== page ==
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Facing disasters: lessons from a Bangladeshi island

Sonja Ayeb-Karlsson writes in The Conversation

The death toll of Bangladesh’s brutal monsoon season keeps growing. Authorities estimate that flooding has killed at least 120 people and affected some 5 million others since mid-July.

Disasters are common in Bangladesh. The fertile country is situated on the Ganges–Brahmaputra delta and irrigated by the Meghna river, which enables it to sustain a dense population but also exposes it to floods, cyclones and other hazards.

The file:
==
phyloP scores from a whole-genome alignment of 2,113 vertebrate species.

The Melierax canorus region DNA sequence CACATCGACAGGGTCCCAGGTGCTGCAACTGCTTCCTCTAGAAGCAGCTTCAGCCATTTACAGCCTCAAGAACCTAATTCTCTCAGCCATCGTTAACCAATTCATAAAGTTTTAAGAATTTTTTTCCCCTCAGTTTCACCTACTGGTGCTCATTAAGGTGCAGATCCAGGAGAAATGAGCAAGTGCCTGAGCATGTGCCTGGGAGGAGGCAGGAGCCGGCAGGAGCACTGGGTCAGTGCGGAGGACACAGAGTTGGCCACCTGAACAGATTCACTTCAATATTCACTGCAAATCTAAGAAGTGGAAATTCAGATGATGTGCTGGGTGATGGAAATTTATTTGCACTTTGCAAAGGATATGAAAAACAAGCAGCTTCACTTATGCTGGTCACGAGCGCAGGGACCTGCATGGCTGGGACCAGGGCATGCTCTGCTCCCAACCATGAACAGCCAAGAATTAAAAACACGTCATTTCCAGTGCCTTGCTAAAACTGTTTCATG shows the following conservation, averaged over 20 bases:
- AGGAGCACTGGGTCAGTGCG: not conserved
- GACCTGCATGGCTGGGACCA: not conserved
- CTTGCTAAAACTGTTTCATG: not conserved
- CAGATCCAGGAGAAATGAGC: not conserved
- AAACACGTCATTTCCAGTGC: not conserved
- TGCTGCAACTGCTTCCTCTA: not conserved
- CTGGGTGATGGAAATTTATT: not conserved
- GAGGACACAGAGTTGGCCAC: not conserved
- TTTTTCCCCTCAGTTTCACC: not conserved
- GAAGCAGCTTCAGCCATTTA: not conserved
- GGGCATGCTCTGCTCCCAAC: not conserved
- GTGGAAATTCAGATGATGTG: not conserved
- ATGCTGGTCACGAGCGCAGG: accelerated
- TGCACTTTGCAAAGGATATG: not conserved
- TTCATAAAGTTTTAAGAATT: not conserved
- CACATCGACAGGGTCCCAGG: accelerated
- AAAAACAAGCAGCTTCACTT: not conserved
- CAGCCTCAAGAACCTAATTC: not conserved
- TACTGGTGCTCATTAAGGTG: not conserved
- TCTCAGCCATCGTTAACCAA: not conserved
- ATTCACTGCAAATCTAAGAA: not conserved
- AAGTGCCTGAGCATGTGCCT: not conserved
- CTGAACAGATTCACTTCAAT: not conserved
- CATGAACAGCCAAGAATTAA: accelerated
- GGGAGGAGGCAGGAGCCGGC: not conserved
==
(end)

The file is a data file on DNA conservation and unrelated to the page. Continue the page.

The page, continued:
These days, climate change is making such events both more frequent and more intense for Bangladeshis. Loss of life and property during the monsoon is a near-daily occurrence in most parts of the country.

In a global effort to reduce such hazards, the United Nations has crafted the Sendai Framework for Disaster Risk Reduction and Resilience, a 15-year plan to reduce the human, social and economic impacts of disasters.


By: Martin Wingfield
Last updated: Tuesday, 29 August 2017